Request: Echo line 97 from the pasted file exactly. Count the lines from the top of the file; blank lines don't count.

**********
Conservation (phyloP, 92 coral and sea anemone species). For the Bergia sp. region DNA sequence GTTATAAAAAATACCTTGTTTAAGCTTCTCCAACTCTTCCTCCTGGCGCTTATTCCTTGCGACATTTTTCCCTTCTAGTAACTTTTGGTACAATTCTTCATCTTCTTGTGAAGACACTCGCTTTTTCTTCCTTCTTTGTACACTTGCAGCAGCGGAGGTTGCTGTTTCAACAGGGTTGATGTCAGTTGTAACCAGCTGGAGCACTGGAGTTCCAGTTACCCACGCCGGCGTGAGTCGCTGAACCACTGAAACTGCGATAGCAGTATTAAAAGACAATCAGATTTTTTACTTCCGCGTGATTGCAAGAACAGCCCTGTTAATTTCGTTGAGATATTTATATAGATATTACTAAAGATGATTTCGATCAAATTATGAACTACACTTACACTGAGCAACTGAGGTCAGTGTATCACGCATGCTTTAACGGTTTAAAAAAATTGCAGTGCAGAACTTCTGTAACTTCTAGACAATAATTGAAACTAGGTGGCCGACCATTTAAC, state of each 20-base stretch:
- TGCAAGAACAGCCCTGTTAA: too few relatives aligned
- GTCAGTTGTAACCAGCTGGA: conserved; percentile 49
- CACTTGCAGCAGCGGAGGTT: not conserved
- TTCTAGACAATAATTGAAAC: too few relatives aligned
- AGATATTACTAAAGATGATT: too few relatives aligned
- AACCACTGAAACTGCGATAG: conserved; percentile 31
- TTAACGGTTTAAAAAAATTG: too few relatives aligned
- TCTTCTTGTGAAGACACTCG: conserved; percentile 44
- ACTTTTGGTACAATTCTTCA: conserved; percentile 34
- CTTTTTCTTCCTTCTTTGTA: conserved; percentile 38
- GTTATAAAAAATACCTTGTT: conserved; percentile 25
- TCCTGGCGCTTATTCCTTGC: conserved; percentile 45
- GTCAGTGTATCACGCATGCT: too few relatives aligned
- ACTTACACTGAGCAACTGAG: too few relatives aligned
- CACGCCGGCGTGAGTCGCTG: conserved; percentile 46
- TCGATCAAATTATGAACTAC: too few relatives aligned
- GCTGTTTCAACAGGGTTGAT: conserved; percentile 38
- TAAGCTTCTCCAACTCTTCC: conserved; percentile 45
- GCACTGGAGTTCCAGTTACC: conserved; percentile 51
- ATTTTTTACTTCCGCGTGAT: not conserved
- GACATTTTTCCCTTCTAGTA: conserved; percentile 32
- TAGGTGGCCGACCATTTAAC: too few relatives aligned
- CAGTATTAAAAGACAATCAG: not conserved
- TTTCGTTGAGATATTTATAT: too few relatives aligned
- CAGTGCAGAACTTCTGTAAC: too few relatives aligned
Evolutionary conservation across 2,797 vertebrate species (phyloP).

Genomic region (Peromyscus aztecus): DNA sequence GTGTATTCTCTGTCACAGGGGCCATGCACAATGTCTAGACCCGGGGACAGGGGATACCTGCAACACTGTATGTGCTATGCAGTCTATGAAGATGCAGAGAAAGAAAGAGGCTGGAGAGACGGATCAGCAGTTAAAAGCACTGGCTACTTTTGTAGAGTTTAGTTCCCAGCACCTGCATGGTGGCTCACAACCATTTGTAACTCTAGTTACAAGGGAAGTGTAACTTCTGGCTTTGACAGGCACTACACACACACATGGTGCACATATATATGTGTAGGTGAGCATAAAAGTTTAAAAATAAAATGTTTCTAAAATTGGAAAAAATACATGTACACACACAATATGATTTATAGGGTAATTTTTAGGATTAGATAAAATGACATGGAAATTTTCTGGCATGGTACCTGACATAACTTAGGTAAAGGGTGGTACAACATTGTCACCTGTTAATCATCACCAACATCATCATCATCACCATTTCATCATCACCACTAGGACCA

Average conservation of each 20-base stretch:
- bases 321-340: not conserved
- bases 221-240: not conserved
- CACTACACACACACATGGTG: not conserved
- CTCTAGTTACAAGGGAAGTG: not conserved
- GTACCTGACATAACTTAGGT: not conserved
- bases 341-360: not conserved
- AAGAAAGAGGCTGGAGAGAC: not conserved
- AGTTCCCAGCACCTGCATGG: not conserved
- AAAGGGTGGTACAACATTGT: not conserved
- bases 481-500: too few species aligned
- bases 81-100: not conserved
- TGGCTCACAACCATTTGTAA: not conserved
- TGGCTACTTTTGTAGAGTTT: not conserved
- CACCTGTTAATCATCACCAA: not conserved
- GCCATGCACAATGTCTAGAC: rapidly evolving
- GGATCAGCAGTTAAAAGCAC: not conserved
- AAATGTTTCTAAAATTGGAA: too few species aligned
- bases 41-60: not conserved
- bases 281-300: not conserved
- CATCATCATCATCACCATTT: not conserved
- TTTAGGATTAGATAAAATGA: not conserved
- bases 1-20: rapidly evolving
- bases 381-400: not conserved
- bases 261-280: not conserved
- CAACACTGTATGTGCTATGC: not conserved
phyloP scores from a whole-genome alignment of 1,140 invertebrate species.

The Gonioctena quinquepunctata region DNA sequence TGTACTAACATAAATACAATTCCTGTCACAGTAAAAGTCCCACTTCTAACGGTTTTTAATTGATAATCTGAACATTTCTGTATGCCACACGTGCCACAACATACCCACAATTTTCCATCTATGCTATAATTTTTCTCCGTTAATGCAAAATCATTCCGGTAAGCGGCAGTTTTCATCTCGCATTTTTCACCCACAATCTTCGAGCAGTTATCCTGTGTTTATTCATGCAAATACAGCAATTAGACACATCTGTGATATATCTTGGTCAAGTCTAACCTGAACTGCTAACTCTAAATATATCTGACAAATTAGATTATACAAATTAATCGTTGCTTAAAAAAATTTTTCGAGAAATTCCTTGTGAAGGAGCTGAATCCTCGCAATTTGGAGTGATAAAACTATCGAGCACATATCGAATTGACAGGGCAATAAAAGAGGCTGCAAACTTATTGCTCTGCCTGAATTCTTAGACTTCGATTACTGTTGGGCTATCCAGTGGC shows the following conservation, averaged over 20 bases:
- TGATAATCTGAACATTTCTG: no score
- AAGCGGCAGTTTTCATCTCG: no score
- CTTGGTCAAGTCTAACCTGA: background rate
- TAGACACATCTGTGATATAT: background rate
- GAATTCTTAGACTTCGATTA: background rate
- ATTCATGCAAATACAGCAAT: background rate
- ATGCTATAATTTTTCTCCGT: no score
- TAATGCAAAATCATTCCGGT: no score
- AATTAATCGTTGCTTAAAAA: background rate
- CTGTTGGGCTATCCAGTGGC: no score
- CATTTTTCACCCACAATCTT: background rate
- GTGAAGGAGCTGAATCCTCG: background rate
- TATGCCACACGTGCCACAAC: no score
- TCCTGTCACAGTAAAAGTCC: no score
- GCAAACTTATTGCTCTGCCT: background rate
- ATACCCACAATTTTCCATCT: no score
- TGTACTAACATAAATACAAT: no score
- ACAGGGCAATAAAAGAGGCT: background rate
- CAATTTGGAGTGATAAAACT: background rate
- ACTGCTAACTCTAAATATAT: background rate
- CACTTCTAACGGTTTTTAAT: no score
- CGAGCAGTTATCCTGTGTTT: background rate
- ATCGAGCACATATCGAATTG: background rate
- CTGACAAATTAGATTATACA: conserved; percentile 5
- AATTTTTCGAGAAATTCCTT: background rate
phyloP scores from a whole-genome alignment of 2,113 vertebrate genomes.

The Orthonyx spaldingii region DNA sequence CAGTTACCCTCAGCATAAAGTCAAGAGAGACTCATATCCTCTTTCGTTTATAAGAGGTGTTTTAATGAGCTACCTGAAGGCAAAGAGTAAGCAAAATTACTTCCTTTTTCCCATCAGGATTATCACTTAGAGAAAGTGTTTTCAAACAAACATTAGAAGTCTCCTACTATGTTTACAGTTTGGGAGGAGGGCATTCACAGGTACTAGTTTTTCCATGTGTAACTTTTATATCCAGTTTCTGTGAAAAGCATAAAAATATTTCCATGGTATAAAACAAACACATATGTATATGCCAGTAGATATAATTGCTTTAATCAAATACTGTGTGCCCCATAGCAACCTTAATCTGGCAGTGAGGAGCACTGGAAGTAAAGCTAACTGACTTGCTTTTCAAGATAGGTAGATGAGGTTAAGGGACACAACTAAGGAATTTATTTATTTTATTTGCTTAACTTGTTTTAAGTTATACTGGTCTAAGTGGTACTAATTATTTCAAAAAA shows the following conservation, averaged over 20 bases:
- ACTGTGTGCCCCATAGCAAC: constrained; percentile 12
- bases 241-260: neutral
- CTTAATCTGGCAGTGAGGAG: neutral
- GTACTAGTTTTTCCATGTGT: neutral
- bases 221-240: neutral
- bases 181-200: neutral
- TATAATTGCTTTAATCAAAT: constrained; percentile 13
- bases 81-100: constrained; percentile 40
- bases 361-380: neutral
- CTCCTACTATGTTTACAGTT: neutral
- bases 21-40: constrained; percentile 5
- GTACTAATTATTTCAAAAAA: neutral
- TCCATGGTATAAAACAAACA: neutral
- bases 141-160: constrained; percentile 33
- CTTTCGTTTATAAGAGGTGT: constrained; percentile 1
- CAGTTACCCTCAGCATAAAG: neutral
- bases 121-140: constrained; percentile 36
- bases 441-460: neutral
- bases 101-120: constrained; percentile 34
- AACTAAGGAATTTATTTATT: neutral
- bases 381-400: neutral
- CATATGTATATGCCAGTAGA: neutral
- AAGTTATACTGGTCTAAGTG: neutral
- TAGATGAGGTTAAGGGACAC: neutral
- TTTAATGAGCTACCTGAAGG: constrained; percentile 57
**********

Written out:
- bases 141-160: constrained; percentile 33